HL Deb 05 December 2002 vol 641 cc1287-9

3.22 p.m.

Baroness Walmsley

asked Her Majesty's Government:

What action they intend to take in the light of the report from the Audit Commission on children with special needs.

The Parliamentary Under-Secretary of State, Department for Education and Skills (Baroness Ashton of Upholland)

My Lords, we welcome the report, which recognises the action we are taking to address many of the priority issues it identifies. We will publish next year a programme of practical measures to improve outcomes for children with special educational needs through earlier intervention, better co-ordination of education, health and social services, support for inclusion and action to raise the attainment and recognise the achievement of children with special educational needs.

Baroness Walmsley

My Lords, I thank the Minister for that Answer. Is she concerned that the Audit Commission report showed that many parents of children with statements were finding great difficulty in getting those children into the school of their choice, with the implication that schools are excluding children with special needs in order to protect their position in the league tables? Given that the report also states that, schools have struggled to balance pressures to raise standards of attainment and become more inclusive, and that national targets and performance tables fail to reflect the achievements of many children with SEN so that inclusive schools appear to perform badly", is it not time to abandon these misleading and damaging league tables and to introduce a system which properly measures the successes of children and schools?

Baroness Ashton of Upholland

My Lords, there is evidence from the Audit Commission—largely anecdotal—of the unwelcoming attitudes of some schools towards children with special educational needs. Noble Lords will recall that from July 2002 there is a requirement for education authorities to publish their arrangements for monitoring the admissions of children with special educational needs. This will be part of the discussions of the statutory admissions forum in order to ensure that we are dealing with the needs of these children. Many schools are inclusive and achieve high standards. The introduction of value added measures will help to support schools which are inclusive and which work well and hard with children of differing needs. We hope that they will give a more rounded picture. We are looking at ways in which we can recognise the wider achievements of schools and pupils as part of this action programme.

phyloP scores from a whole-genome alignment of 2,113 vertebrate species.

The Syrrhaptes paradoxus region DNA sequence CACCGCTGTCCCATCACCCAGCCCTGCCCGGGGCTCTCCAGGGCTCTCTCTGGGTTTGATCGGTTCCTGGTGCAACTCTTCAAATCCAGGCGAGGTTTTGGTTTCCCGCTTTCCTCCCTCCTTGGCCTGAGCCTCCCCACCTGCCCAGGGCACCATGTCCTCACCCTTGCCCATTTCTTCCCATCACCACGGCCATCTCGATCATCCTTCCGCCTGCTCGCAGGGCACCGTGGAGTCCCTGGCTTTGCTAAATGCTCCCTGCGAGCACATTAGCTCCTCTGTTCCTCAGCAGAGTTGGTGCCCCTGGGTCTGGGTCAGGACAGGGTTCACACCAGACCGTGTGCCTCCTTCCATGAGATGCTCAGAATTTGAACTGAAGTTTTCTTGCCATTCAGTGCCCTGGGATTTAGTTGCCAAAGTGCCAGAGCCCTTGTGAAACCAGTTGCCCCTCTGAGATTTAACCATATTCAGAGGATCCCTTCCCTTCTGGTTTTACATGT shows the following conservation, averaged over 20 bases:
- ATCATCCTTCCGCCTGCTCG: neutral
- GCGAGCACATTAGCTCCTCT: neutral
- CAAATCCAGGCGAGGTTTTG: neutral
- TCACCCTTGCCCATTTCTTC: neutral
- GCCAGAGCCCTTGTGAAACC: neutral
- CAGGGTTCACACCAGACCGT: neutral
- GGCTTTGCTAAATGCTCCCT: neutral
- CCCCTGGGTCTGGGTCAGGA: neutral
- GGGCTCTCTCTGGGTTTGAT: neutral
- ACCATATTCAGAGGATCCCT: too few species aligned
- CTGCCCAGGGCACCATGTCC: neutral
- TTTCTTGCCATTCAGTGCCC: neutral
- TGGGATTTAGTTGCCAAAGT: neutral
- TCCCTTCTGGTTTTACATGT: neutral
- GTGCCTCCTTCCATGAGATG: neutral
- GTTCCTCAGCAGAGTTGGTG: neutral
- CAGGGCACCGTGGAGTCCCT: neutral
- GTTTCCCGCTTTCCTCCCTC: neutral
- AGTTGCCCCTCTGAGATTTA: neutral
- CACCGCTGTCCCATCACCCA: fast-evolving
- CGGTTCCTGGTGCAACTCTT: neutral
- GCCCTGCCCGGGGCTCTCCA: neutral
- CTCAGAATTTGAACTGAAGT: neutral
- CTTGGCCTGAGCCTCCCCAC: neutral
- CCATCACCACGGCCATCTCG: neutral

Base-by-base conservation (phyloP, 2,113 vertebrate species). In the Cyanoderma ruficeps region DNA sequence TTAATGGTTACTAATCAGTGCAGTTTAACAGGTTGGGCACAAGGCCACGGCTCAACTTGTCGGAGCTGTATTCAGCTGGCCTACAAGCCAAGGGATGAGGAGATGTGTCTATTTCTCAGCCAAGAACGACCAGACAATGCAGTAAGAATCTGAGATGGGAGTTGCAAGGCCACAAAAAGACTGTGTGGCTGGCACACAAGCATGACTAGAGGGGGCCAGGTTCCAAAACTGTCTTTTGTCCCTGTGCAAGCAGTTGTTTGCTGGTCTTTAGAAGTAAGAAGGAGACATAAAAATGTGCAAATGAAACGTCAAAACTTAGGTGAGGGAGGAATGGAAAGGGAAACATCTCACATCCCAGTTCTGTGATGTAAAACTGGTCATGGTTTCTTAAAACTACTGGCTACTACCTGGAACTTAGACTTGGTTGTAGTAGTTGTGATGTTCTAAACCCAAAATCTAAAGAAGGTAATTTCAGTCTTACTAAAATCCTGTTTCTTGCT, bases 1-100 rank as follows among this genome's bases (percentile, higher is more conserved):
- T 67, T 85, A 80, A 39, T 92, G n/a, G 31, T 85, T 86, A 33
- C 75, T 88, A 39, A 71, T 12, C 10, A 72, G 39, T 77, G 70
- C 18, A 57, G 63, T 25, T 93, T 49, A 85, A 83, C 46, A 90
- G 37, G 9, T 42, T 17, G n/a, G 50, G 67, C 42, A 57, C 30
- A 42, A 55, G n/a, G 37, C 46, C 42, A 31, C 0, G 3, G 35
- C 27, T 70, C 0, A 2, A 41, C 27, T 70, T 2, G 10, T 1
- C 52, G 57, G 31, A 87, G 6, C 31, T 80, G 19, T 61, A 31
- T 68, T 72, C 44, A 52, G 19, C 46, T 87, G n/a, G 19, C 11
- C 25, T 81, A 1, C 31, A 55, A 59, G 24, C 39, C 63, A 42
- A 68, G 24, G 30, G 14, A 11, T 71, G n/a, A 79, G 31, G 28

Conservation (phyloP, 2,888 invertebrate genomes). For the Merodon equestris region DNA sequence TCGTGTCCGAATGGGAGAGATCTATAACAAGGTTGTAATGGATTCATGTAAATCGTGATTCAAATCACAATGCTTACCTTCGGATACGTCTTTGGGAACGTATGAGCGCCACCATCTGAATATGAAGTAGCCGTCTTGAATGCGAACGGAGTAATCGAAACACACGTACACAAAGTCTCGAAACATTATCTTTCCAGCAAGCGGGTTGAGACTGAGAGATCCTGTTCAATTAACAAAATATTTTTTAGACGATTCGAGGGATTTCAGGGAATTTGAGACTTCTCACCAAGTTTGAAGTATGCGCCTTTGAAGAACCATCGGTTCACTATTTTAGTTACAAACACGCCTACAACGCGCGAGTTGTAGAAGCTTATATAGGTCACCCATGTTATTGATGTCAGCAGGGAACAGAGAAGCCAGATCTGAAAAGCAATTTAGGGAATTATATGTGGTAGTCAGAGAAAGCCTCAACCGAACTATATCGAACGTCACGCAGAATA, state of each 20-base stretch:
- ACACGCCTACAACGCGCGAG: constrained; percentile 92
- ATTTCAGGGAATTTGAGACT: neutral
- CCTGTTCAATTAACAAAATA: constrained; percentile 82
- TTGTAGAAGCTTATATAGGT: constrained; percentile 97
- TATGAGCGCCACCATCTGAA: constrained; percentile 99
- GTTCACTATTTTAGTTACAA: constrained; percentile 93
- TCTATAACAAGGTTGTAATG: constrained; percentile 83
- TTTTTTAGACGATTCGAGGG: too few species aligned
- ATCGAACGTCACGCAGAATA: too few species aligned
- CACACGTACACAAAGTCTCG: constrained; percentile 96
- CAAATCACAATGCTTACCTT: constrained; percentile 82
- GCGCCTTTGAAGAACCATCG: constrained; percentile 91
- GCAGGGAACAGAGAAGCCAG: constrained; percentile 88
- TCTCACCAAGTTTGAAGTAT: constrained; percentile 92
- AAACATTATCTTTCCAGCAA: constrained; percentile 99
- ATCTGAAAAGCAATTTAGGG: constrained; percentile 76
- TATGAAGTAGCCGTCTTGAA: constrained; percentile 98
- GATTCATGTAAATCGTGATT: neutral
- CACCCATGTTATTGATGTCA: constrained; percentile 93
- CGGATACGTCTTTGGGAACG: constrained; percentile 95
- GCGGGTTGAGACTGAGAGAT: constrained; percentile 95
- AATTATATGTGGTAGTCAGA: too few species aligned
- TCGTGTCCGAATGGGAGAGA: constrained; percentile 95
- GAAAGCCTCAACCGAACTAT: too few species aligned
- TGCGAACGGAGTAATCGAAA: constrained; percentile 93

Lord Astor of Hever

My Lords, the Audit Commission identified particularly the difficulties that children with autism spectrum disorders experience in school admissions. I declare an interest as the father of an autistic daughter. What action are the Government taking to address this problem?

Baroness Ashton of Upholland

My Lords, work has gone on between the Department for Education and Skills and the Department of Health which has produced guidance to help promote good practice and work with local education authorities. However, this is an area in which we have more work to do. In considering an action programme, I am concerned to ensure that we are supporting children on the autistic spectrum effectively. That means working closely and as well as we possibly can with local education authorities and organisations which support these children.

Lord Renton